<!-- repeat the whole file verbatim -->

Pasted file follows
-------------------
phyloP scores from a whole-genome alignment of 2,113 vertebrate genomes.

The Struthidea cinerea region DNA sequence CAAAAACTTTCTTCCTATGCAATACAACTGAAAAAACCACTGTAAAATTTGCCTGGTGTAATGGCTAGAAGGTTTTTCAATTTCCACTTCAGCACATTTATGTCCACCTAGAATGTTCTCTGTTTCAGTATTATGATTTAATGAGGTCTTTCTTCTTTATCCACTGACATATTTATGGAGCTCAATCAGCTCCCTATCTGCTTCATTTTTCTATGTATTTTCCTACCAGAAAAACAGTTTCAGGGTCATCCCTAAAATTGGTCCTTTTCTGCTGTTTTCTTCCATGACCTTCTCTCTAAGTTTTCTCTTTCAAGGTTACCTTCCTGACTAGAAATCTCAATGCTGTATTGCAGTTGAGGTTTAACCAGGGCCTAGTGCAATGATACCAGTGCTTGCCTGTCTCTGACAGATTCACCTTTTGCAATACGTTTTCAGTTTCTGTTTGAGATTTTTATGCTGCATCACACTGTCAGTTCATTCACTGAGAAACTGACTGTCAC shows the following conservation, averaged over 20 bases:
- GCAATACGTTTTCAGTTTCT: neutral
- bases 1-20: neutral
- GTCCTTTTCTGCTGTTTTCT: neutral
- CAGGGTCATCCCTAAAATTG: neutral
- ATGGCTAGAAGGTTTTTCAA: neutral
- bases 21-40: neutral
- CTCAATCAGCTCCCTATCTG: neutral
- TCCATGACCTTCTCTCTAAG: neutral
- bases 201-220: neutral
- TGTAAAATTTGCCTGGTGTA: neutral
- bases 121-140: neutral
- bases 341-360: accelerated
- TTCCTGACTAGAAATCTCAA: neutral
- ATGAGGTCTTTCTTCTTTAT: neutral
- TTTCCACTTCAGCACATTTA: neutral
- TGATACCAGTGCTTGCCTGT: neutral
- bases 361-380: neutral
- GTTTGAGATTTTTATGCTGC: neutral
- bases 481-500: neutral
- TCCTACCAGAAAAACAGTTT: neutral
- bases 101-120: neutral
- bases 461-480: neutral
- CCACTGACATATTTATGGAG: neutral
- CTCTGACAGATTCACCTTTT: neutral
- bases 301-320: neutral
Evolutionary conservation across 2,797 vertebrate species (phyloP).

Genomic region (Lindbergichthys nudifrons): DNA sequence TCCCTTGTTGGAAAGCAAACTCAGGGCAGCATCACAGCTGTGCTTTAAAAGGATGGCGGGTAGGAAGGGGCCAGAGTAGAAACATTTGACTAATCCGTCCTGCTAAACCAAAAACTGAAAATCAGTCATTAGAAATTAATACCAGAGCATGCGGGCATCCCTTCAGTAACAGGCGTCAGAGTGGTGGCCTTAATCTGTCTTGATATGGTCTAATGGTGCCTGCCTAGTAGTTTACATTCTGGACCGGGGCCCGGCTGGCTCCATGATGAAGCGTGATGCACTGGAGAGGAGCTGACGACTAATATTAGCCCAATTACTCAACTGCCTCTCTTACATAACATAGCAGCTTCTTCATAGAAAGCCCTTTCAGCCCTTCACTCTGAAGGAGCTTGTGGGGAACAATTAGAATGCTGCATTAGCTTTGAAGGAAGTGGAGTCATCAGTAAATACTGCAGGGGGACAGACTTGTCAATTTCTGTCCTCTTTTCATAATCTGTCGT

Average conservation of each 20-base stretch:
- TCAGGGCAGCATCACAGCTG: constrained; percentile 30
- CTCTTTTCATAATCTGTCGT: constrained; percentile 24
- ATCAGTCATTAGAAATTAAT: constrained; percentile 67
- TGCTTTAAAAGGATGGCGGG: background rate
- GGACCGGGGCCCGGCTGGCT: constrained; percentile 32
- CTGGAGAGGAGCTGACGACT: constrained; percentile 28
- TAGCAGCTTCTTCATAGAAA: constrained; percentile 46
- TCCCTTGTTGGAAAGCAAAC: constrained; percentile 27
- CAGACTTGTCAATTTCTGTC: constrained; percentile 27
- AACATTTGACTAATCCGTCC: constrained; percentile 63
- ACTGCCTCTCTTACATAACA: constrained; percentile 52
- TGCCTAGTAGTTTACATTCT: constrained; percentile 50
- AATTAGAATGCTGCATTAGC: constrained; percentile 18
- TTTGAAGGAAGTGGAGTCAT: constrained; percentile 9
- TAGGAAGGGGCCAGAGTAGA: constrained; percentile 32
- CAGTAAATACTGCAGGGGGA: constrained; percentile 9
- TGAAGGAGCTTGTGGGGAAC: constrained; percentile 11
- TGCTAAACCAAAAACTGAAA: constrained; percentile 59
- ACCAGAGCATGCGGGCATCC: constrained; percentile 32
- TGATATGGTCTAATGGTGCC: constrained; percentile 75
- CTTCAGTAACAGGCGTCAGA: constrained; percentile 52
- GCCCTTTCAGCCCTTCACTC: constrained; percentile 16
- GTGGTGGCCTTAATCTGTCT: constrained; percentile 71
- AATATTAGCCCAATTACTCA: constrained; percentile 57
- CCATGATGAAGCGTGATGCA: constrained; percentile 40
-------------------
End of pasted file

phyloP scores from a whole-genome alignment of 2,113 vertebrate genomes.

The Struthidea cinerea region DNA sequence CAAAAACTTTCTTCCTATGCAATACAACTGAAAAAACCACTGTAAAATTTGCCTGGTGTAATGGCTAGAAGGTTTTTCAATTTCCACTTCAGCACATTTATGTCCACCTAGAATGTTCTCTGTTTCAGTATTATGATTTAATGAGGTCTTTCTTCTTTATCCACTGACATATTTATGGAGCTCAATCAGCTCCCTATCTGCTTCATTTTTCTATGTATTTTCCTACCAGAAAAACAGTTTCAGGGTCATCCCTAAAATTGGTCCTTTTCTGCTGTTTTCTTCCATGACCTTCTCTCTAAGTTTTCTCTTTCAAGGTTACCTTCCTGACTAGAAATCTCAATGCTGTATTGCAGTTGAGGTTTAACCAGGGCCTAGTGCAATGATACCAGTGCTTGCCTGTCTCTGACAGATTCACCTTTTGCAATACGTTTTCAGTTTCTGTTTGAGATTTTTATGCTGCATCACACTGTCAGTTCATTCACTGAGAAACTGACTGTCAC shows the following conservation, averaged over 20 bases:
- GCAATACGTTTTCAGTTTCT: neutral
- bases 1-20: neutral
- GTCCTTTTCTGCTGTTTTCT: neutral
- CAGGGTCATCCCTAAAATTG: neutral
- ATGGCTAGAAGGTTTTTCAA: neutral
- bases 21-40: neutral
- CTCAATCAGCTCCCTATCTG: neutral
- TCCATGACCTTCTCTCTAAG: neutral
- bases 201-220: neutral
- TGTAAAATTTGCCTGGTGTA: neutral
- bases 121-140: neutral
- bases 341-360: accelerated
- TTCCTGACTAGAAATCTCAA: neutral
- ATGAGGTCTTTCTTCTTTAT: neutral
- TTTCCACTTCAGCACATTTA: neutral
- TGATACCAGTGCTTGCCTGT: neutral
- bases 361-380: neutral
- GTTTGAGATTTTTATGCTGC: neutral
- bases 481-500: neutral
- TCCTACCAGAAAAACAGTTT: neutral
- bases 101-120: neutral
- bases 461-480: neutral
- CCACTGACATATTTATGGAG: neutral
- CTCTGACAGATTCACCTTTT: neutral
- bases 301-320: neutral
Evolutionary conservation across 2,797 vertebrate species (phyloP).

Genomic region (Lindbergichthys nudifrons): DNA sequence TCCCTTGTTGGAAAGCAAACTCAGGGCAGCATCACAGCTGTGCTTTAAAAGGATGGCGGGTAGGAAGGGGCCAGAGTAGAAACATTTGACTAATCCGTCCTGCTAAACCAAAAACTGAAAATCAGTCATTAGAAATTAATACCAGAGCATGCGGGCATCCCTTCAGTAACAGGCGTCAGAGTGGTGGCCTTAATCTGTCTTGATATGGTCTAATGGTGCCTGCCTAGTAGTTTACATTCTGGACCGGGGCCCGGCTGGCTCCATGATGAAGCGTGATGCACTGGAGAGGAGCTGACGACTAATATTAGCCCAATTACTCAACTGCCTCTCTTACATAACATAGCAGCTTCTTCATAGAAAGCCCTTTCAGCCCTTCACTCTGAAGGAGCTTGTGGGGAACAATTAGAATGCTGCATTAGCTTTGAAGGAAGTGGAGTCATCAGTAAATACTGCAGGGGGACAGACTTGTCAATTTCTGTCCTCTTTTCATAATCTGTCGT

Average conservation of each 20-base stretch:
- TCAGGGCAGCATCACAGCTG: constrained; percentile 30
- CTCTTTTCATAATCTGTCGT: constrained; percentile 24
- ATCAGTCATTAGAAATTAAT: constrained; percentile 67
- TGCTTTAAAAGGATGGCGGG: background rate
- GGACCGGGGCCCGGCTGGCT: constrained; percentile 32
- CTGGAGAGGAGCTGACGACT: constrained; percentile 28
- TAGCAGCTTCTTCATAGAAA: constrained; percentile 46
- TCCCTTGTTGGAAAGCAAAC: constrained; percentile 27
- CAGACTTGTCAATTTCTGTC: constrained; percentile 27
- AACATTTGACTAATCCGTCC: constrained; percentile 63
- ACTGCCTCTCTTACATAACA: constrained; percentile 52
- TGCCTAGTAGTTTACATTCT: constrained; percentile 50
- AATTAGAATGCTGCATTAGC: constrained; percentile 18
- TTTGAAGGAAGTGGAGTCAT: constrained; percentile 9
- TAGGAAGGGGCCAGAGTAGA: constrained; percentile 32
- CAGTAAATACTGCAGGGGGA: constrained; percentile 9
- TGAAGGAGCTTGTGGGGAAC: constrained; percentile 11
- TGCTAAACCAAAAACTGAAA: constrained; percentile 59
- ACCAGAGCATGCGGGCATCC: constrained; percentile 32
- TGATATGGTCTAATGGTGCC: constrained; percentile 75
- CTTCAGTAACAGGCGTCAGA: constrained; percentile 52
- GCCCTTTCAGCCCTTCACTC: constrained; percentile 16
- GTGGTGGCCTTAATCTGTCT: constrained; percentile 71
- AATATTAGCCCAATTACTCA: constrained; percentile 57
- CCATGATGAAGCGTGATGCA: constrained; percentile 40